It also feels like a foregone conclusion that he will top his season high in goals of eight sometime next month? Middle of December?
Not bad for a defenceman that just sort of exists and plods along.
Best new era music
Yes, you’re seeing this correctly:
That was Tyler Myers shutting down a rush and then sending in Philly Delight all alone for the goal.
Tyler Myers did nothing chaotic on this play. He didn’t fall down. He didn’t let the guy beat him. He didn’t take off his skate and attempt to stab anybody.
He simply played smart, reliable hockey.
This is not the droid we are looking for.
Ok I know it’s early in the season and we need to temper our expectations but I feel pretty confident that the Quinn Hughes Era is here to stay.
Sure, some of the moving parts might change or fluctuate, but this is clearly a different era from the Bo Horvat team.
Which means, yes, a new goal song is needed.
I am not here to debate WHICH goal song, because we don’t have the four months to figure that out. Nor is it even up to us.
Someone on the Canucks who has their hand on the button (you know who you are) simply needs to choose a new song and ride with it.
Yes, Simple Minds ‘Don’t you (Forget About Me)’ has been a fine goal ditty since 2019. There was something amusing and ironic about a team that was struggling to become relevant, winning games and blasting lyrics telling people not to forget about them. Watching Bo Horvat tip in a goal to make it a one nothing lead and having Simple Minds blasting out felt like an ironic wink and nod at the camera, a “we know we’re not that great, but maybe we are? But we probably aren’t. Or maybe we are…” sort of vibe.
But things have changed.
Since then the defence has gotten completely revamped.
Since then, Bo Horvat has left town (I can tell you that for free).
Since then Rick Tocchet has entered his second year as head coach, and he is clearly running a tight ship with this roster.
Since then Quinn Hughes has become captain and elevated his game to a whole new level.
And since then the Canucks are winning games with purpose, and are looking good doing so.
The end result is it feels like a new era of hockey and that’s because it is one.
Don’t get me wrong, nobody is proclaiming this team Stanley Cup contenders. Nobody is out here planning the parade permits around Stanley Park and going over various champagne problems aside from Frankie.
But there is 100% a different vibe throughout this team, and throughout the fan base, and it’s time the goal song reflects that.
I know, I know, it’s a new season and anything could happen. The Canucks could have injuries or their play could fall off a cliff, or Chris Faber could end up accidentally running Elias Pettersson over with his scooter on the way to the rink.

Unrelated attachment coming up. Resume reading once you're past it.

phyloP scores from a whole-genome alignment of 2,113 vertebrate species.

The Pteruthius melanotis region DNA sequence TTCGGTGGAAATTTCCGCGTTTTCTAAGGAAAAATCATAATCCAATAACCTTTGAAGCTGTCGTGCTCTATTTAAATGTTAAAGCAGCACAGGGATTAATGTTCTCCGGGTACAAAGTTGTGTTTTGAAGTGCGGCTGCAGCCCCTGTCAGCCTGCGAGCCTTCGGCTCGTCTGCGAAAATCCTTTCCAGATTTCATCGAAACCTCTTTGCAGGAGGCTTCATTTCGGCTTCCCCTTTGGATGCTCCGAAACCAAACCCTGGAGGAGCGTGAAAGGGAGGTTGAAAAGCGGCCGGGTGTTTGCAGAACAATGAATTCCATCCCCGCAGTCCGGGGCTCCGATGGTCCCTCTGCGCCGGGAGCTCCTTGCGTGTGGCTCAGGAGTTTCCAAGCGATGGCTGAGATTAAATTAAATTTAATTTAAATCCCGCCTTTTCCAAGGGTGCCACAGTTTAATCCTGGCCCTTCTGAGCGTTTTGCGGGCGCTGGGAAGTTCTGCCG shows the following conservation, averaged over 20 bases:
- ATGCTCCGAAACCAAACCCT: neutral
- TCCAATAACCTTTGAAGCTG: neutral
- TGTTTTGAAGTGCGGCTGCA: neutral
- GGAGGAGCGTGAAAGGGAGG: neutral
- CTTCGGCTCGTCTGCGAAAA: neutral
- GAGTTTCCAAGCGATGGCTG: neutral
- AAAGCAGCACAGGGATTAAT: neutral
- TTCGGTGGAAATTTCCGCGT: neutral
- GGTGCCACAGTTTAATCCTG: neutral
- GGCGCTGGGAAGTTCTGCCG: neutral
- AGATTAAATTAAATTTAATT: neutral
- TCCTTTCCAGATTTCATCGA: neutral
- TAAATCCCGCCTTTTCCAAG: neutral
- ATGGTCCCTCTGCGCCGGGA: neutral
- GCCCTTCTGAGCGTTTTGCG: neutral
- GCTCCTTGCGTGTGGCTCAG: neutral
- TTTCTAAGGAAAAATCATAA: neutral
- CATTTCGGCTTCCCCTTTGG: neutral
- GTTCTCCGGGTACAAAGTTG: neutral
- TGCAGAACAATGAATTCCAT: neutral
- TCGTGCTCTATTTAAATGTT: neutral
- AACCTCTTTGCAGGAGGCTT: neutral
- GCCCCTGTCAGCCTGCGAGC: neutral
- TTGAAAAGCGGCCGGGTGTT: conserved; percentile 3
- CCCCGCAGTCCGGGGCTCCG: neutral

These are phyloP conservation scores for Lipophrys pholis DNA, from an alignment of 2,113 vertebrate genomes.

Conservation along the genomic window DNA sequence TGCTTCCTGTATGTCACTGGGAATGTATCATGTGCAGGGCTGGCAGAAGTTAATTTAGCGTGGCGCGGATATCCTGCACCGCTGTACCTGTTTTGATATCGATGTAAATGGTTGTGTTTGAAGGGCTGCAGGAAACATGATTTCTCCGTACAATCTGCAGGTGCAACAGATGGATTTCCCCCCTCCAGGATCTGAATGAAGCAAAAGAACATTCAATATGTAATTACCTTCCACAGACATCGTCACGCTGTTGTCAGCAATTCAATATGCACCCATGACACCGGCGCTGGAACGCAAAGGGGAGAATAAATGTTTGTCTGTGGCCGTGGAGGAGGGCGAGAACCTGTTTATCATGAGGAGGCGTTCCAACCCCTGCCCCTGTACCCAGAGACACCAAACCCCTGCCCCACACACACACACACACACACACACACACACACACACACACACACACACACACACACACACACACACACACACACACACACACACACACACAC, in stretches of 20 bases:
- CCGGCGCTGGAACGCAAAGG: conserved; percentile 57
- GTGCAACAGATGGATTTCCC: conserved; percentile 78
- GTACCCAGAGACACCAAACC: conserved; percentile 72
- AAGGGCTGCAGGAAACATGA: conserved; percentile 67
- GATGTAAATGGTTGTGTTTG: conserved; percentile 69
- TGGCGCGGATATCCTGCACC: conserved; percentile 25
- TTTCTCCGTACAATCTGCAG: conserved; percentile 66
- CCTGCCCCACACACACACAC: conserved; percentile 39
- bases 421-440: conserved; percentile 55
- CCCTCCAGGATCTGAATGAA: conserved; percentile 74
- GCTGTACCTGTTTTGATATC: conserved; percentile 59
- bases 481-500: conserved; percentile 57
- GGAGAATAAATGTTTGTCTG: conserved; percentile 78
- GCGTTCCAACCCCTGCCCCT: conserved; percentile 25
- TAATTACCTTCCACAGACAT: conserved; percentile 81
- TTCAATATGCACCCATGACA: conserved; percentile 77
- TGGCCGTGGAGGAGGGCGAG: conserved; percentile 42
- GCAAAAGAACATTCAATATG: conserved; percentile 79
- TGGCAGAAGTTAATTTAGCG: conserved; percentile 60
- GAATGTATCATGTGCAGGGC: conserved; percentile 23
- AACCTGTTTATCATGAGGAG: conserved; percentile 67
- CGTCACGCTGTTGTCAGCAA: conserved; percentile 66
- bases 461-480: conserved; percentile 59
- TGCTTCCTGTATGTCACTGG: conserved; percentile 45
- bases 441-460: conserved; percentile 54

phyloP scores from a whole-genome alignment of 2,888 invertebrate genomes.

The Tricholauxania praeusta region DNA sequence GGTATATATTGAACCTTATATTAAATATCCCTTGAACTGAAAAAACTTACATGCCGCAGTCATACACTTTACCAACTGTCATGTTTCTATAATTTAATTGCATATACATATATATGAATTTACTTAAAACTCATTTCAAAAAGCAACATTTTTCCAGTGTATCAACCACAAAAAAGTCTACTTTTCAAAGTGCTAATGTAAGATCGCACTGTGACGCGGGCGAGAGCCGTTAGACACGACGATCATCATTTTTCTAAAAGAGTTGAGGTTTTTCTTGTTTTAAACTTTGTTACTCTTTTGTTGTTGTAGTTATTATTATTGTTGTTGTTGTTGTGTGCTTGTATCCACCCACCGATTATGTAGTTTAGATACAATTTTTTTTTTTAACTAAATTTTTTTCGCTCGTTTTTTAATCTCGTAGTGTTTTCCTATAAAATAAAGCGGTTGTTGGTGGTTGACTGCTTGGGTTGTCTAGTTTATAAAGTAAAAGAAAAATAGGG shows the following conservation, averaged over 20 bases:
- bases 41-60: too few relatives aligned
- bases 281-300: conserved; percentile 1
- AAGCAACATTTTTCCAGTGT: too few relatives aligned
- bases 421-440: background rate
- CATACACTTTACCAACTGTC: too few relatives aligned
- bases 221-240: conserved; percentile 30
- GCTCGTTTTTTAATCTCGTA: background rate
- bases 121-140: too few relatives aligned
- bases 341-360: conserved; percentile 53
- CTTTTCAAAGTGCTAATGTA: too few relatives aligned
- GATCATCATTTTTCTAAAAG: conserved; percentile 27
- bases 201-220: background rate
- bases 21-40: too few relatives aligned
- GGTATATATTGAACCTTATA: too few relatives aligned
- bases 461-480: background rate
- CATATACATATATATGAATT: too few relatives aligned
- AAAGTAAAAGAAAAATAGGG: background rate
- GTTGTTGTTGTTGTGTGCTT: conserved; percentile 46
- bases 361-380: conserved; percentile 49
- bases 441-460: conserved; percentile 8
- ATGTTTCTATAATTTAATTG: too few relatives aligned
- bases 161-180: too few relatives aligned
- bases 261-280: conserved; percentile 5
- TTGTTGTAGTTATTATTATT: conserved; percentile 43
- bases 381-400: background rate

But either way, this team has entered a new era. This is no longer the “awww shucks, we’re just happy to win a couple of games” era of years past.
This is the “We might not have a long term plan in place, but damn it, we’re gonna scratch and claw our way into the playoffs because our management team needs proof they’ve made us better” phase, where the team can win games with a purpose, led by their top, elite defenceman in Quinn Hughes.
Whatever goal song that represents this best, it truly doesn’t matter. It just needs to be a new one, and it needs to be used right away.
Because to quote a song I used to hear, ‘this is the dawning of the rest of our lives.’
Best scouting report
Hey remember that hastily scrawled on a bar napkin “wait him out” scouting report?
It worked again:
This time the Canucks were shorthanded and last year’s hottest IT couple (shorthanded pairing EP40 and JT Miller) continued their bad romance with this clinical goal.
Elias Pettersson remains the best defensive forward on the Vancouver Canucks, and a motivated JT Miller remains an absolute killer on offense, out-waiting Binnington and executing a move you’ve done in an EA Sports hockey game your entire life.
Best raising the bar, part deux
Remember that bottom six discussion we had?
Well here it is showcased again when Dakota Joshua makes a slick one-handed push on the puck to bounce around Scandella and get a dangerous shot off on net:
The funny thing is the game felt so incredibly one-sided yet the night ended with only eleven high danger chances for the Canucks, compared to the Blues three.
Which to me is a testament to Rick Tocchet’s system. They didn’t trade chances. They didn’t go out of their way to risk everything to generate offense.
They simply took the moments the Blues gave them and capitalized on them.
Best official sounding support
You know it’s been a fantastic team game when Thatcher Demko, the guy who pitched the shutout, gets his first mention halfway down the article:
How good was Demko on the night? He made everything look so boring and easy that I barely bothered trying to make gif money off of him.
You know who would have made me a millionaire on crazy gifs of action in the crease? Dan Cloutier and Dominik Hasek.
But for very very different reasons.
Demko was so incredibly steady this game and any chances the Blues did manage to create, he shut them down effortlessly.